Philly has first official freeze; lowest reading in eight months. Record cold possible next week
While the cold is a sure thing, computer models are still feuding about snow.
Not only did Philadelphia record its first official freezing temperature of the season, the Saturday morning low of 25 flirted with the record for the date, 23, and was the coldest reading since March 8.
Meanwhile, computer models continue to vacillate on whether the region would see its first snowflakes of the 2019-20 season on Tuesday. They have given up on a major snowfall but were holding out the possibility of changeover before rain ends Tuesday night.
However, they were steadfast on the idea that an impressive run of cold is going to chill Philadelphia and much of the nation.
Wednesday has a shot at being the coldest Nov. 13 on record in Philadelphia. The forecast low, 22 degrees, would set a record, and the projected high, 34, would be the lowest maximum temperature for the date. The high for Anchorage, Alaska, that day is expected to be 37.
“It’s a very cold, wintry period we’re getting early this year,” said Jonathan O’Brien, a meteorologist at the National Weather Service office in Mount Holly.
Thermal comfort being relative. We’re not quite used to this.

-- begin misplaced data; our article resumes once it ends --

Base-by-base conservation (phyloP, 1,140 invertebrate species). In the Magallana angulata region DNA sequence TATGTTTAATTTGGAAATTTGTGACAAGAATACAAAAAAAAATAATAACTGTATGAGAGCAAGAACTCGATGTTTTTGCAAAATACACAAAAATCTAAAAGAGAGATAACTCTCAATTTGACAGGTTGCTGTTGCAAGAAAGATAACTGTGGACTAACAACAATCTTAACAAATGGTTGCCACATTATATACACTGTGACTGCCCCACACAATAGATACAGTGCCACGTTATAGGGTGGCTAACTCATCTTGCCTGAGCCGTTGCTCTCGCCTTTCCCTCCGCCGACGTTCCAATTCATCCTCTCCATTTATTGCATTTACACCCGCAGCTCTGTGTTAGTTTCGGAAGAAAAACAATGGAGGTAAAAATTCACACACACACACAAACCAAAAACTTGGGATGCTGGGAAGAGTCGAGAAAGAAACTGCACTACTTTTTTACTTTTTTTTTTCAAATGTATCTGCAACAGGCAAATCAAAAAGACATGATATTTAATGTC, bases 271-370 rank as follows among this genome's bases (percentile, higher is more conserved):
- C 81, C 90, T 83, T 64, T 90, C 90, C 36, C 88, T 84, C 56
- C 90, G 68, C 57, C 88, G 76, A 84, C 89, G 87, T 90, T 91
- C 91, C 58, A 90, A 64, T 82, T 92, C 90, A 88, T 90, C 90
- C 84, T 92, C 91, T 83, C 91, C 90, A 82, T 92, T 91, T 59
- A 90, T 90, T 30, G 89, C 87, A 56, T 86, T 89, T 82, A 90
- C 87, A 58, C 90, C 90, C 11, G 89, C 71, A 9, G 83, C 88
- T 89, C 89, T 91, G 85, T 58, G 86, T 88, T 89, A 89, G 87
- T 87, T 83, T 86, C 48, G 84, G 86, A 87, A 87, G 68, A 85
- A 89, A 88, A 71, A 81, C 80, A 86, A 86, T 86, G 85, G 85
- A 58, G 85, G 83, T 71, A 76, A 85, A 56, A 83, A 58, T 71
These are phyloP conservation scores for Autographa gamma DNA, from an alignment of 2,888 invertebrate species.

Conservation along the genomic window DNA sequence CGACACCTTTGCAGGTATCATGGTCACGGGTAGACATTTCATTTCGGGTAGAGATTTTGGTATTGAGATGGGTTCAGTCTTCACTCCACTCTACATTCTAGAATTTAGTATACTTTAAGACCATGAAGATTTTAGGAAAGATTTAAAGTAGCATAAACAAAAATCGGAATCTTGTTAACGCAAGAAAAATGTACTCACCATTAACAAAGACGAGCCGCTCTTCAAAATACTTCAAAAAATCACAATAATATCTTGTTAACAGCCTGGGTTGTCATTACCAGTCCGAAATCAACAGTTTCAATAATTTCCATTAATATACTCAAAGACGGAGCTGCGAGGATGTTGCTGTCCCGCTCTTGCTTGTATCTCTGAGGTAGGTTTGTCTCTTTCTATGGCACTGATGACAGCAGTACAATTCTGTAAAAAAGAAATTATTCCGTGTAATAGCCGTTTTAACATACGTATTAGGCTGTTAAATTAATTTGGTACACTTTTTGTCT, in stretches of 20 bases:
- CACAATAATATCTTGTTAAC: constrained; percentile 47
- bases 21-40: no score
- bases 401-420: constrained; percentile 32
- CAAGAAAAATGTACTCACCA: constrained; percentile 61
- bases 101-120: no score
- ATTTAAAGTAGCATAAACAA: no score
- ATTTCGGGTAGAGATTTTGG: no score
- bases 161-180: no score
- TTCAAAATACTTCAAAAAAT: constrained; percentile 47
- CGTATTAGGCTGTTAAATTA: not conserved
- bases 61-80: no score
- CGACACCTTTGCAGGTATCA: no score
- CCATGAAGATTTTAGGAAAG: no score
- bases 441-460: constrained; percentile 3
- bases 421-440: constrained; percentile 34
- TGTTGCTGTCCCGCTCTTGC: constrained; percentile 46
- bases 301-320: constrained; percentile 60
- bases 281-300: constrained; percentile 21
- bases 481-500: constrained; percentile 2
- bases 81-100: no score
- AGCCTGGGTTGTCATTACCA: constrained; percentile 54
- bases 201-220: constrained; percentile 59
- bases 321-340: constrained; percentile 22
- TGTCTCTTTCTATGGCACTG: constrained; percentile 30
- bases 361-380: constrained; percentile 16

Friday’s high of 42 degrees was close to the record-low maximum for the date in Philadelphia, 41. With a brisk and biting northwest wind gusting past 25 mph. That’s more like Christmas week than election week.
Winds will die off Friday night and promote the radiational cooling that will have temperatures fall to the mid and upper 20s by daybreak Saturday. It hasn’t been that cold since March.
Areas outside the city already have experienced subfreezing temperatures, but Philadelphia has remained a holdout, at least officially.
That’s due to the “urban heat island” effect — buildings and blacktop are great absorbers and retainers of solar heat — and the peculiar tradition of having the official thermometer at the airport, near a swamp and a major river.
Having the first freezing reading in Philadelphia on Nov. 9 — it reached freezing late Friday night — would be about normal, a little sooner than in recent years. On average, in the 21st Century, the first freezing reading has been recorded on Nov. 14.
That’s a full week later than the long-term average in the period of record dating to 1874 and would track with global trends. However, that average first-freeze date has shown tremendous decadal variability, ranging from Oct. 25 in the 1960s to Nov. 16 in the 1930s.
Typically, the first snows don’t arrive until December, but snow came early last year, and computer models had been hinting strongly all week that snow is possible Tuesday. But they had backed off by Friday morning,
The Climate Prediction Center said in its six-to-10-day outlook that a “highly anomalous” trough — an area of lower pressure that favors cold and precipitation — will dominate the upper atmosphere over eastern North America.
As per usual, especially this time of year before winter has established itself in the Northern Hemisphere, conditions on the west side of the continent will be the opposite. For this time of year, it will be quite balmy in Alaska, relatively speaking.
The Philadelphia region might get its turn to bask in relative warmth before the month ends.
In its updated November outlook, posted on Halloween, the climate center said the odds favored below-normal temperatures in the Northeast in the first half of the month, but saw a “monstrous transition in the pattern” for the second half.